I think part of the narrative that is being forgotten here is the fact that kids continue to be taught this “stranger danger” garbage in the first place. I have no idea what the school curriculum looks like when it comes to this topic, but kids everywhere are being given a big disservice by being presented with this nonsense. One day, hey might be in a situation where they need the help of a stranger but will be too afraid to ask because of all the fear and paranoia they’ve developed as a result of the whole myth they’ve been taught.

  37. Theresa Hall July 4, 2017 at 9:11 am #

    I agree Helen. A little caution around strangers isn’t bad but this stranger danger is like throwing the baby out with the bathwater. It is Overkill.

  38. pentamom July 4, 2017 at 9:41 am #

    “The irony is that kids probably SHOULD be wary around windowless and unmarked vans. They may not be likely to hold kidnappers, but they could be hauling illegals, drugs and so forth.”

    Or construction supplies for a small handyman business, or contract delivery packages (with the explosion of online shopping, a lot of the big carriers are contracting out to individuals with trucks and vans), or junk hauling, or….

    Not everyone who legitimately uses a van for commercial purposes has the funds for getting it painted nor even any reason to make the expense worthwhile.

  39. Crazy Cat Lady July 4, 2017 at 9:44 am #

    I don’t live in this neighborhood to my knowledge, but a similarly exaggerated story happened on my little country dirt road when a guy walked past the bus stop and waved at the kid standing there. The kid was about 3rd grade. The guy was walking down the road to the bus stop 3 miles away to get to work, and had been seen on numerous occasions by the neighbor who lives near the bus stop. Once she knew what had “happened” she talked to the police to help clear the guy. The parents were upset and talked to everyone on our short dirt road the day of the “event” and then apologized the next when they learned the story was exaggerated.

    Another case happened at my kid’s school. It is a homeshool/public school partnership, located at the time in a church next to a traditional public elementary school. There was testing going on at our school, which meant parents waiting around while their kids did the test. Recess happened at the elementary school. “A scary man” talked to some kids over the fence. The school sent out a warning to parents, posts were all over Facebook. When I pointed out that there was a reason for parents to be next door….things calmed down, some. They never did find this guy.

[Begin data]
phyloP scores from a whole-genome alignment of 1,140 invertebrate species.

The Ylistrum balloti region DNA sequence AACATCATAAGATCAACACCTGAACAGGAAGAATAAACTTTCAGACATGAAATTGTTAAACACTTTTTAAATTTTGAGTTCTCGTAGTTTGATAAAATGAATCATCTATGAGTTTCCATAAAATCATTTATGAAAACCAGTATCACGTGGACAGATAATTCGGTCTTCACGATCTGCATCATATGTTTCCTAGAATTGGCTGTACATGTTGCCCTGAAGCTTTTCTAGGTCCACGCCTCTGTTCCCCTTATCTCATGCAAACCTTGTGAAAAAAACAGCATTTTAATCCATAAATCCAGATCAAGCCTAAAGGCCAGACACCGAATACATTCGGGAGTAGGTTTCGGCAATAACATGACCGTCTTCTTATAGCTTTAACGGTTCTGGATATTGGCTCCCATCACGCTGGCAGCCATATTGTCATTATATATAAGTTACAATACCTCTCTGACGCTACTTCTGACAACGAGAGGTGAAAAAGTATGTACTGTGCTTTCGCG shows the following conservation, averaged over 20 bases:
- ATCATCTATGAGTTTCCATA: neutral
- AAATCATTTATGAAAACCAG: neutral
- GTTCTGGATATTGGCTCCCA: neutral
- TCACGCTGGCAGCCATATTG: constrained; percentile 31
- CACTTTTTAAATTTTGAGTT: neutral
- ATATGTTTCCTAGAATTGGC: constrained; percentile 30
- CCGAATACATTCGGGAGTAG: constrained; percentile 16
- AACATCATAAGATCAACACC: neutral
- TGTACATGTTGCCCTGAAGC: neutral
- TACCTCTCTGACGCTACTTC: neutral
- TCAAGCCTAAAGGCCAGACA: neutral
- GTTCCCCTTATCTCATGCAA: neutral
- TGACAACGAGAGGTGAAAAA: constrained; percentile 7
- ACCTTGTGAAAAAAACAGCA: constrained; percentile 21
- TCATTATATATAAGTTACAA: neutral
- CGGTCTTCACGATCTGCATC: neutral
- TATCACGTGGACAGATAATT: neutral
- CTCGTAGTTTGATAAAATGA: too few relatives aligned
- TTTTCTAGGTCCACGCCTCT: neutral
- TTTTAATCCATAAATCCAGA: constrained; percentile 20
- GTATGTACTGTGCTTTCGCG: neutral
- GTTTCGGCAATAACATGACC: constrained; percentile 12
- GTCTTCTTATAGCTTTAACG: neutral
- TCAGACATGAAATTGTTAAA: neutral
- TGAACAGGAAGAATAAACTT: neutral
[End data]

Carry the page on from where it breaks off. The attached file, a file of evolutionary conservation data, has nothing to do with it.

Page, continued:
40. jimc5499 July 4, 2017 at 10:01 am #

    A few years ago what you described happened to me. I took my Great niece and her friends for ice cream. When we got there a State Police car pulled in behind me. There was a report made that I had taken the girls. When the officer saw that I had the girls in car seats he apologized to me. By the time I got them home it was all over social media. My name, vehicle description and my license number. The State Police were very proactive in squashing the story.

    Think twice about re – posting something like this if you don’t know all of the facts. We had a clown who thought that he was a news reporter for his Facebook page. It took the threat of a lawsuit to get him to take down the story from his page.

  41. Eric S July 4, 2017 at 11:47 am #

    This worse case thinking first, and not encouraging smart thought and reaction in schools, put our children in more danger than if they didn’t tell them anything at all. Bad info is never a good thing to go on. Educators need to educate themselves first. Especially when they are very influential on young impressionable minds. Don’t teach fear, teach rationality, logic, and street smarts.

    I hope this girl learned a lesson from this, and that she will be smarter in the future. And just because they are teachers, or even parents, doesn’t always make them right. It also doesn’t stop them from being human, and making fearful, illogical decisions. Which all adults should start considering what they are teaching the next generations. Is it for them, or is it for you? If it makes YOU feel better, then it’s about you. 😉

  42. C. S. P. Schofield July 4, 2017 at 1:10 pm #